As known, because mRNAs would go through complicated translational regulations, there are always inconsistent genes/proteins between the transcriptomics and proteomics data, which can reflect cells undergoing different states. We analyzed both the consistent and inconsistent genes/proteins between the transcriptomics and the proteomics. Between the DEGs and DEPs, 108 genes/proteins were at the intersection in both the transcriptomics and proteomics profiling (Figure 6A). Ribosome and carbon metabolism were the two biggest clusters of the intersection, both of which accounted for 35% of the overlapped genes/proteins, followed by aminoacyl-tRNA biosynthesis (9%), glycine/serine/threonine metabolism (7%), RNA degradation (5%), oxidative phosphorylation (5%), and RNA polymerase (4%) (Figure 6B). Most of the ribosome and glycolytic enzymes are found more upregulated in the protein level than that in the transcription level under SMG, such as rplA, eno, pykF, etc. (Figures 6C,D). For example, tig (encoding the Trigger factor) is upregulated by 0.5-fold (log2) in transcriptomic level and 2.59-fold (log2) in proteomic level. Meanwhile, a few genes were not consistent between the transcriptomics and the proteomics. For example, rplB and rpsS were upregulated at transcriptional level, while their encoded proteins were downregulated under SMG (Figure 6C). This suggested that the SMG environment could influence the translation process of some specific mRNA in an unknown manner, which is an important subject and needs to be studied in depth in the future.

FIGURE 6
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Figure 6. Comprehensive comparison between transcriptomics and proteomics. (A) The intersection between transcriptome and proteome. (B) The clusters in the intersection. (C) Ribosome cluster in the intersection. (D) Carbon metabolism cluster in the intersection.

Data Availability Statement

All datasets generated for this study are included in the article/Supplemental Material.

Author Contributions

JH, HK, KX, and XN carried out the experiments and drafted the manuscript. JH, JL, and CL participated in experimental design and supported the experiments. LQ, JL, and CL conceived and coordinated the study and drafted the manuscript. All authors read and approved the final manuscript.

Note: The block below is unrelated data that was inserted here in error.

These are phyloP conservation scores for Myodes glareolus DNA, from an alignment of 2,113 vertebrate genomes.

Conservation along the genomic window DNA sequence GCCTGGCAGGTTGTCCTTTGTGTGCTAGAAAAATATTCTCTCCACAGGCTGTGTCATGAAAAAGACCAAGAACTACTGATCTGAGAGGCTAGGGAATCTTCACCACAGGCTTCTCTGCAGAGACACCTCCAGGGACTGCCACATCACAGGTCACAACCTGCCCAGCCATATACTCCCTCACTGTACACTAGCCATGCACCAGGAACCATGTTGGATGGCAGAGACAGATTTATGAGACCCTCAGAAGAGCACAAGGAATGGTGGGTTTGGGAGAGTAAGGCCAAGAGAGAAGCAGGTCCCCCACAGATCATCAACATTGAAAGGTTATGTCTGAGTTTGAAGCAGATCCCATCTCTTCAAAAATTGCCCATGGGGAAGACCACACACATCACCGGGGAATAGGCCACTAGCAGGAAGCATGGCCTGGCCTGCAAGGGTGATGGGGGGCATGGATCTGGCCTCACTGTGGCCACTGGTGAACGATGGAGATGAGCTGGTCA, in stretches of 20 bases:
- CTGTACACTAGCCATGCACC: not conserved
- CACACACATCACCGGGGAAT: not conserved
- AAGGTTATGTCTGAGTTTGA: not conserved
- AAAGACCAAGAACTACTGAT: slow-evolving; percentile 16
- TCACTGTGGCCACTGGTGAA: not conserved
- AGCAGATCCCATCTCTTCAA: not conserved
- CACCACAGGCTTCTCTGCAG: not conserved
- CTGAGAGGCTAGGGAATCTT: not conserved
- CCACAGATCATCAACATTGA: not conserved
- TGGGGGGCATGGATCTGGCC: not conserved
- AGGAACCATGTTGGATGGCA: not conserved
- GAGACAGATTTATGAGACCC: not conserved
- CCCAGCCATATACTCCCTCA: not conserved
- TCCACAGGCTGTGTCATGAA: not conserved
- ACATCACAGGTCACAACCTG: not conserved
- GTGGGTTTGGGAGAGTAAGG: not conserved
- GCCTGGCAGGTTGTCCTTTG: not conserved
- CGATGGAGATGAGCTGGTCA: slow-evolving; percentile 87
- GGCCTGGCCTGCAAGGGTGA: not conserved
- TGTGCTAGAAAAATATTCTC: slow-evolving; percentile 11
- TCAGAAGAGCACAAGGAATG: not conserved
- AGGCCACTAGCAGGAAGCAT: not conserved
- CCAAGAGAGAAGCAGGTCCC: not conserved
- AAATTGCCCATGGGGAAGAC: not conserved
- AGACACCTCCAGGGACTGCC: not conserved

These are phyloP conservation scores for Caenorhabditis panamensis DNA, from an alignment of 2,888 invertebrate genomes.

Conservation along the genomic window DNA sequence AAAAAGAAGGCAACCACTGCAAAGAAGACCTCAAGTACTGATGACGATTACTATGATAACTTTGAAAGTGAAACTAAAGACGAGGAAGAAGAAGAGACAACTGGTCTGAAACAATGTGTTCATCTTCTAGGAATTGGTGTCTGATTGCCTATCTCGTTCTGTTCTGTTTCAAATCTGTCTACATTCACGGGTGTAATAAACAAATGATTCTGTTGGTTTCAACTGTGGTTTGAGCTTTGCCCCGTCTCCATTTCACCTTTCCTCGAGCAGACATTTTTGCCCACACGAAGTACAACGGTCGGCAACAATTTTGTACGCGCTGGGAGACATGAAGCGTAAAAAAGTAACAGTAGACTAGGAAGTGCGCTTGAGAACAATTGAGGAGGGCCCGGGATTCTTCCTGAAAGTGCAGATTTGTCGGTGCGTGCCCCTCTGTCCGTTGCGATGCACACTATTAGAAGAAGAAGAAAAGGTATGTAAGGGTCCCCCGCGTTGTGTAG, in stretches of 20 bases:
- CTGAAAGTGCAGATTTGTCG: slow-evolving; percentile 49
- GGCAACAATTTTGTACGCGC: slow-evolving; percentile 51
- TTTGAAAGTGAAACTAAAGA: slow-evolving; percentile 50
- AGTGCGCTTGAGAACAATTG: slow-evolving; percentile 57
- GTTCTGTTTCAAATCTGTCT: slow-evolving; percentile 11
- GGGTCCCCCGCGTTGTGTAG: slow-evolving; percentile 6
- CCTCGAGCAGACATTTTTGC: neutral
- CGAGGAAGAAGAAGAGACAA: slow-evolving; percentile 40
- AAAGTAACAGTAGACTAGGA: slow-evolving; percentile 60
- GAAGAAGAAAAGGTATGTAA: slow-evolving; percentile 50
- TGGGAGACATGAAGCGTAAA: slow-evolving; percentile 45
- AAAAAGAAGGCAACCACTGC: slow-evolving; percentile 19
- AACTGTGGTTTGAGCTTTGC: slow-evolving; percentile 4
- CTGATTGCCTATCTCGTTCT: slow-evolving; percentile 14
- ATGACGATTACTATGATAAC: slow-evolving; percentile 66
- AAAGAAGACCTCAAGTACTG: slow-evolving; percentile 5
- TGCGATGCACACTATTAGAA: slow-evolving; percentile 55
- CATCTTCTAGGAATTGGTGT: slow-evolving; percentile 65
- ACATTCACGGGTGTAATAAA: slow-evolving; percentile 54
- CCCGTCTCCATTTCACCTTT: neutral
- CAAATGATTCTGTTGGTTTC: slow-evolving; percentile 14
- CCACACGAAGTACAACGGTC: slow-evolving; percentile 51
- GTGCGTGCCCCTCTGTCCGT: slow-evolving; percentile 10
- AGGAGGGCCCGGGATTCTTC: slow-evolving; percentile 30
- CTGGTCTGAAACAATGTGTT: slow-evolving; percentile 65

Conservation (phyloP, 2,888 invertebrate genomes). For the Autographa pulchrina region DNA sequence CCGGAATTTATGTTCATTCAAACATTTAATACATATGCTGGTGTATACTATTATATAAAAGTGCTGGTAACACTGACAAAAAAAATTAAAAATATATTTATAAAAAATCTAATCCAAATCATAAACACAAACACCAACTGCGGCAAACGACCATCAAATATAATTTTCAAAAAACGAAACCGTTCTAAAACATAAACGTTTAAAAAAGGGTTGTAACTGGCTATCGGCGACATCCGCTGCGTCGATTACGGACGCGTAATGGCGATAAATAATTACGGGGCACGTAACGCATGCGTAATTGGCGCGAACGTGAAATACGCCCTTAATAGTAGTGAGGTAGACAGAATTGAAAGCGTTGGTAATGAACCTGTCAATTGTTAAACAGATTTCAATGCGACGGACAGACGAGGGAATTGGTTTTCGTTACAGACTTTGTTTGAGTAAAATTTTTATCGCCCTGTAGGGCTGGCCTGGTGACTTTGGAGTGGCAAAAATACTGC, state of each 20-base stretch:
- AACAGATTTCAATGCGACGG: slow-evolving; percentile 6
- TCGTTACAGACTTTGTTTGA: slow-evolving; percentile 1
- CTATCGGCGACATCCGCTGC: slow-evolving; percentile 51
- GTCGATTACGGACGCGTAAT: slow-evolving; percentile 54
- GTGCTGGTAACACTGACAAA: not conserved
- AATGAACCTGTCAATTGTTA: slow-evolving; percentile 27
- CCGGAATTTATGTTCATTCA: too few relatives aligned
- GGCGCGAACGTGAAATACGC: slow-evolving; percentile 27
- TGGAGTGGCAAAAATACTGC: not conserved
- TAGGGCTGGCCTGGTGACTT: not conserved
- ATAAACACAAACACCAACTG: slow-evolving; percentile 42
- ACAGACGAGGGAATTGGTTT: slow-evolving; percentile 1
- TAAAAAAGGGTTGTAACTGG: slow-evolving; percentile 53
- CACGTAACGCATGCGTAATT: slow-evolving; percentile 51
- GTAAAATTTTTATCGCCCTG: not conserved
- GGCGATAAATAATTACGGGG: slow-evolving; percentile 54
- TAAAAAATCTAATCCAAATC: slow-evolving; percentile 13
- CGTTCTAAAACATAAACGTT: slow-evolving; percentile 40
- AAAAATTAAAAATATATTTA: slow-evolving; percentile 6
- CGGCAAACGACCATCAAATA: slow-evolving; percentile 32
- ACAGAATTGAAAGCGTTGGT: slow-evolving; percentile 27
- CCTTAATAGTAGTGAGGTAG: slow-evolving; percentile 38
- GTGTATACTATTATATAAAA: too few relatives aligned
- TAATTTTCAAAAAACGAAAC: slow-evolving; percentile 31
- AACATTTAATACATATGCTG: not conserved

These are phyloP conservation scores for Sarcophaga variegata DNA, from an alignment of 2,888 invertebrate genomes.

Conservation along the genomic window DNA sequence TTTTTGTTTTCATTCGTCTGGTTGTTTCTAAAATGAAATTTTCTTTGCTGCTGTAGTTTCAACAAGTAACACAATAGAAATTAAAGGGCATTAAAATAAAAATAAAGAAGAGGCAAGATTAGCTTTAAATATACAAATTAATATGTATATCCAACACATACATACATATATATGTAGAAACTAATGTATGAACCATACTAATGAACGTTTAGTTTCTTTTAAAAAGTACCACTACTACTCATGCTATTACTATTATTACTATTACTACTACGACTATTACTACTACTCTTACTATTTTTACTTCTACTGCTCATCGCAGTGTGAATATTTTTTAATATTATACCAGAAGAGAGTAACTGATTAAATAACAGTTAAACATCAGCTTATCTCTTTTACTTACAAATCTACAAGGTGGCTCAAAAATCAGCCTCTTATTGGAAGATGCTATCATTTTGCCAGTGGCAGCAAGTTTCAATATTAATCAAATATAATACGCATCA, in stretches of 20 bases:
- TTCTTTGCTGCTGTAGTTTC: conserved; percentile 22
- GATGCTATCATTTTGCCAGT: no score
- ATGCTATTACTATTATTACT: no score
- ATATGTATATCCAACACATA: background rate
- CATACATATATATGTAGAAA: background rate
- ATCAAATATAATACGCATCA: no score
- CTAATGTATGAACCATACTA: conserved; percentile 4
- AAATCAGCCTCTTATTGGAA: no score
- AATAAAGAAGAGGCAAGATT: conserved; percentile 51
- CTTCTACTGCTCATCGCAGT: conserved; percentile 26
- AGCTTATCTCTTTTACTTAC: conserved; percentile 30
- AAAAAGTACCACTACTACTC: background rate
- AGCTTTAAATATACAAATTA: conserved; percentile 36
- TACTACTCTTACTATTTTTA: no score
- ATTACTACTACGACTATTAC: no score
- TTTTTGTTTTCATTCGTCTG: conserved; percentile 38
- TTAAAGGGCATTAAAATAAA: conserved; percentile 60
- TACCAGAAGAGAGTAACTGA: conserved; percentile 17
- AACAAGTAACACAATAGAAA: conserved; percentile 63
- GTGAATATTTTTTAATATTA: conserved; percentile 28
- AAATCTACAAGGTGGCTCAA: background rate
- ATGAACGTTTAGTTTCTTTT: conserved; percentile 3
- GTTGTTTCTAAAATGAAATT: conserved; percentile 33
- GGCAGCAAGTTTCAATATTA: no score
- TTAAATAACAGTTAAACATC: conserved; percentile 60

Funding

We gratefully acknowledge the financial support from the National Natural Science Foundation of China (21425624, 21576027, 21808013, and 21736002) and the Beijing Municipal Science and Technology Commission (Z181100005118009).

Conflict of Interest

The authors declare that the research was conducted in the absence of any commercial or financial relationships that could be construed as a potential conflict of interest.

Supplementary Material

The Supplementary Material for this article can be found online at: https://www.frontiersin.org/articles/10.3389/fbioe.2020.00030/full#supplementary-material

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Keywords: simulated microgravity, omics, recombinant protein, ribosome protein assembly, protein folding

Citation: Huangfu J, Kim HS, Xu K, Ning X, Qin L, Li J and Li C (2020) Omics Analysis Reveals the Mechanism of Enhanced Recombinant Protein Production Under Simulated Microgravity. Front. Bioeng. Biotechnol. 8:30. doi: 10.3389/fbioe.2020.00030

Received: 05 November 2019; Accepted: 14 January 2020;
Published: 20 February 2020.

Edited by:

Mingjie Jin, Nanjing University of Science and Technology, China

Reviewed by:

Xinqing Zhao, Shanghai Jiao Tong University, China
Feng Qi, Fujian Normal University, China

Copyright © 2020 Huangfu, Kim, Xu, Ning, Qin, Li and Li. This is an open-access article distributed under the terms of the Creative Commons Attribution License (CC BY). The use, distribution or reproduction in other forums is permitted, provided the original author(s) and the copyright owner(s) are credited and that the original publication in this journal is cited, in accordance with accepted academic practice. No use, distribution or reproduction is permitted which does not comply with these terms.

*Correspondence: Lei Qin, qinlei@bit.edu.cn; Jun Li, junlibiotech@bit.edu.cn

These authors have contributed equally to this work